A PLAN FOR THE SUMMER VACATION.

EVEN as early as this many of us are wondering what we shall do during the next summer, and, like wise men, we decide generally to let things take their own course, and if then nothing turns up, to go to some place where we have enjoyed ourselves before, and where we are sure to meet old friends and live the same old times over again. The fear of passing an unpleasant summer, or of incurring great expense, prevents many from trying some new ground for their summer's enjoyment. To be sure, summer boarding-houses in the country are better than staying in the crowded city during the hot summer; but why not go to Europe, where there is every thing to attract one? The idea is prevalent that it is very expensive, and that it is only possible for those who can afford to spend $500, or even more, as, indeed, most of those going for a summer think necessary. This is a great mistake, as a moderately careful man can go for the whole summer, and live comfortably for $250, which will cover all expenses. The price for a return ticket, on one of what are considered second-rate lines, is from $110 to $140. Among those which are cheap and at the same time sufficiently comfortable and well managed, are the Anchor, In-man, Guion, &c., sailing from New York, and the Warren line from Boston. These all go to British ports, but if France is chosen as a destination, the French lines will be found very comfortable and quite reasonable in charges.

A man may leave Cambridge at Commencement and make his plans for twelve weeks. Three weeks at least must be subtracted for the two voyages, thus leaving nine weeks to be spent ashore. If one has $250 in all, and pays $130 for his steamer tickets, that will leave $1.90 a day, which will be enough to live on even in London. Of course it is necessary to take lodgings in some quiet place, perhaps not very near the city, and have your meals at the chop houses and small restaurants. It is very easy to confine one's self to a fixed amount, and to get into the way of bearing slight inconveniences in the way of travelling third class when necessary to use the railway, for this plan is based on experiences of a walking tour, and when coming to a village or city at night, in going to the little inns where the farmers and tradespeople gather in the evening. They are, by the way, not unpleasant companions, and form an instructive feature in travelling. In a walking tour in England, six or seven shillings a day is a comfortable allowance in the country, and this would leave a slight surplus to be spent when in London in the many tempting ways.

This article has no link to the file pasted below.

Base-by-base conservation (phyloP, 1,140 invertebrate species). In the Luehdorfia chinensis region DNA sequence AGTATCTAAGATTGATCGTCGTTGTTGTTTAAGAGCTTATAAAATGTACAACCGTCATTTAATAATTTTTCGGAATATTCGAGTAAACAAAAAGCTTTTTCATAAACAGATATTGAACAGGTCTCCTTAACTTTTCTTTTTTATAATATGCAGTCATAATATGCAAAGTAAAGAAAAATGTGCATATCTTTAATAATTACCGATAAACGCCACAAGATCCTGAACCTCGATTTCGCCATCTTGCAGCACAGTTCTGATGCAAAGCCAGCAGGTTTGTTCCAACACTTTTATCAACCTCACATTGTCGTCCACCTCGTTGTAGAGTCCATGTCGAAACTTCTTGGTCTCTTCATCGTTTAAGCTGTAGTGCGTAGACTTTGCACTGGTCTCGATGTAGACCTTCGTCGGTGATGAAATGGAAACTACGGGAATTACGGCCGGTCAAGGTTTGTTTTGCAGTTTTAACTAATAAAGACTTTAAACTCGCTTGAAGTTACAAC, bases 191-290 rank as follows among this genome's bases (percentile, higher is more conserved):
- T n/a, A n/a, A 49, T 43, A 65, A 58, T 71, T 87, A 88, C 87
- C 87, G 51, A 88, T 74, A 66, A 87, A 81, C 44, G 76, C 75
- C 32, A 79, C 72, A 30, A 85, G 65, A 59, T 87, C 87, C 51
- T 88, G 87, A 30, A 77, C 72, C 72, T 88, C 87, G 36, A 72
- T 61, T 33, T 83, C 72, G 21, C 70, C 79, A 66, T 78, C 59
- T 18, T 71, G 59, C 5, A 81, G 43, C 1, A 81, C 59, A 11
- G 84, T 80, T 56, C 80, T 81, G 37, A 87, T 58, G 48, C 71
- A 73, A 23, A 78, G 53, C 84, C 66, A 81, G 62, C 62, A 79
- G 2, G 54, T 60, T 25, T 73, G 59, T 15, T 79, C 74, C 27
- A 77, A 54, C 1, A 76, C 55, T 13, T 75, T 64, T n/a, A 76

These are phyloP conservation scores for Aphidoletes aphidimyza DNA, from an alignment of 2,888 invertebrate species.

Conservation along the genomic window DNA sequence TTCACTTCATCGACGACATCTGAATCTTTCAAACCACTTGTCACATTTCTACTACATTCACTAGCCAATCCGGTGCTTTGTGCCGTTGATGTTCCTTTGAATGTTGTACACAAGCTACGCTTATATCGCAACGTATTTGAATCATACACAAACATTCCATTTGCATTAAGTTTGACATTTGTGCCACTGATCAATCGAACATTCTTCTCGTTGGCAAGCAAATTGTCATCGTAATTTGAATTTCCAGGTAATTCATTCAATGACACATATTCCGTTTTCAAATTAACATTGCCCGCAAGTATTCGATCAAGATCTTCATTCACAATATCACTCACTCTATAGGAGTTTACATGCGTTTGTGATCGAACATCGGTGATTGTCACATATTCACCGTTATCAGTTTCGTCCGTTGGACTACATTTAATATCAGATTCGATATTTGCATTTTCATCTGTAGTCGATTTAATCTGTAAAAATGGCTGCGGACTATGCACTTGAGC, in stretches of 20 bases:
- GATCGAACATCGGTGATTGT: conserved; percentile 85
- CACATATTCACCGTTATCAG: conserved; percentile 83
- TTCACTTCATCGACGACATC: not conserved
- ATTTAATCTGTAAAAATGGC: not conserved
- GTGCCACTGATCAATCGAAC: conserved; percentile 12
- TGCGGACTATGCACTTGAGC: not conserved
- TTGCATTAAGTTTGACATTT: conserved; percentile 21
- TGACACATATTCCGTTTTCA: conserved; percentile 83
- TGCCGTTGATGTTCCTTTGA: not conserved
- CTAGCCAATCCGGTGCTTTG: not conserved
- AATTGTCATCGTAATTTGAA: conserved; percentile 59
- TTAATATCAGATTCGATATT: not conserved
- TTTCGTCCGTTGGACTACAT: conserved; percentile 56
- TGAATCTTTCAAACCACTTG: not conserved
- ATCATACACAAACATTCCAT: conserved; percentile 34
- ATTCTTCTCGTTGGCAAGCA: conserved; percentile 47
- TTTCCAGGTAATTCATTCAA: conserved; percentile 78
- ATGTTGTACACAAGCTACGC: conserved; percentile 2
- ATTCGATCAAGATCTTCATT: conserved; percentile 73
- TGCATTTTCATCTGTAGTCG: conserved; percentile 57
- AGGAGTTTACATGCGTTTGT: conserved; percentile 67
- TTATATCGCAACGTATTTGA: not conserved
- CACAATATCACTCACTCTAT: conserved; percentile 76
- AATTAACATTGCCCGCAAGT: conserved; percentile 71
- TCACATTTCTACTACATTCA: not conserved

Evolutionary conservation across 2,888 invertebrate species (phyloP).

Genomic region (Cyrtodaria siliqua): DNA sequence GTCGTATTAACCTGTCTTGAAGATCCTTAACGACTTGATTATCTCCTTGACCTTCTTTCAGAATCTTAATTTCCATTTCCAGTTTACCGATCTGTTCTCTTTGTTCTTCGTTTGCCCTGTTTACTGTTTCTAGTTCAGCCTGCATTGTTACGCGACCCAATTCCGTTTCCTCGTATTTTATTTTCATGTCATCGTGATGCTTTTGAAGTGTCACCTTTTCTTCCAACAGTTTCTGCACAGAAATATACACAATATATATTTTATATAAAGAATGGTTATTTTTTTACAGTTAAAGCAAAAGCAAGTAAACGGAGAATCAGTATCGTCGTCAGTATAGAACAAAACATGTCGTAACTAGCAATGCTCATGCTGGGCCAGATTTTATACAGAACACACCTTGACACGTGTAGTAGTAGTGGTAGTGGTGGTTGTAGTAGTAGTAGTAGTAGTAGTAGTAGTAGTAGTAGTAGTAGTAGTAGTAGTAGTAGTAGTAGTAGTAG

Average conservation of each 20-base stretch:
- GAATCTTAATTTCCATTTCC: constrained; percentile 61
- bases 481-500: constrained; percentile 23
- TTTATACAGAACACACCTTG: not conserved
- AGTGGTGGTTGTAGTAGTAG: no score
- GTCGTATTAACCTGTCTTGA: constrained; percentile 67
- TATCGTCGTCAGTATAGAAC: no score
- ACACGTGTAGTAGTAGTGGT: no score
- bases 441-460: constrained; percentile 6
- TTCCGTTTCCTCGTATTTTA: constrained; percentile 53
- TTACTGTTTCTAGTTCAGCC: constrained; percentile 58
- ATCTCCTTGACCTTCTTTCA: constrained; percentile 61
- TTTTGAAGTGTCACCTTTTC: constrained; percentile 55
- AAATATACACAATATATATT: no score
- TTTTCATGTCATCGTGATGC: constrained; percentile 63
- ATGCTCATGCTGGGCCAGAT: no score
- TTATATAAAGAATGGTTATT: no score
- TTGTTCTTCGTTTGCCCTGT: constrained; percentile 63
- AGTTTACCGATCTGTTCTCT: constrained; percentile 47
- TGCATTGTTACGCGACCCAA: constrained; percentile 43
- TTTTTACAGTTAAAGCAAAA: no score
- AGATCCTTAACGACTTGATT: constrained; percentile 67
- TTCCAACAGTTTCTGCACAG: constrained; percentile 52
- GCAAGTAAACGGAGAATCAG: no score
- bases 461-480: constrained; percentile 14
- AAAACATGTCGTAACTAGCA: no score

A trip to France could be made still cheaper and with greater comforts. If the steamer landed at Havre, a tour through Normandy and Brittany could be made with no railway expense at all. Even if some of the poorer students feel that they cannot afford $250, let them bear in mind that $250 enables a great deal of solid comfort, and that a second-cabin passage, - which to a good sailor is comfortable enough, - with extra care of the pennies on shore, may bring the cost of the whole trip down to less than $200. Then there are the increased facilities for getting good clothes cheap, and by this saving in the cost of clothing for two or three years to come, one may almost go at no extra expense if he go only once in two or three years.

It is a pity that more students should not go to Europe for at least one summer while they are in college. Of course it is useless to dwell upon the many advantages and pleasures to be gained by such a trip, and it is to be hoped that in time it will be a common thing for at least fifty men to go every summer; and if this ever should come about, by going across in the same ship the cost could be still further reduced.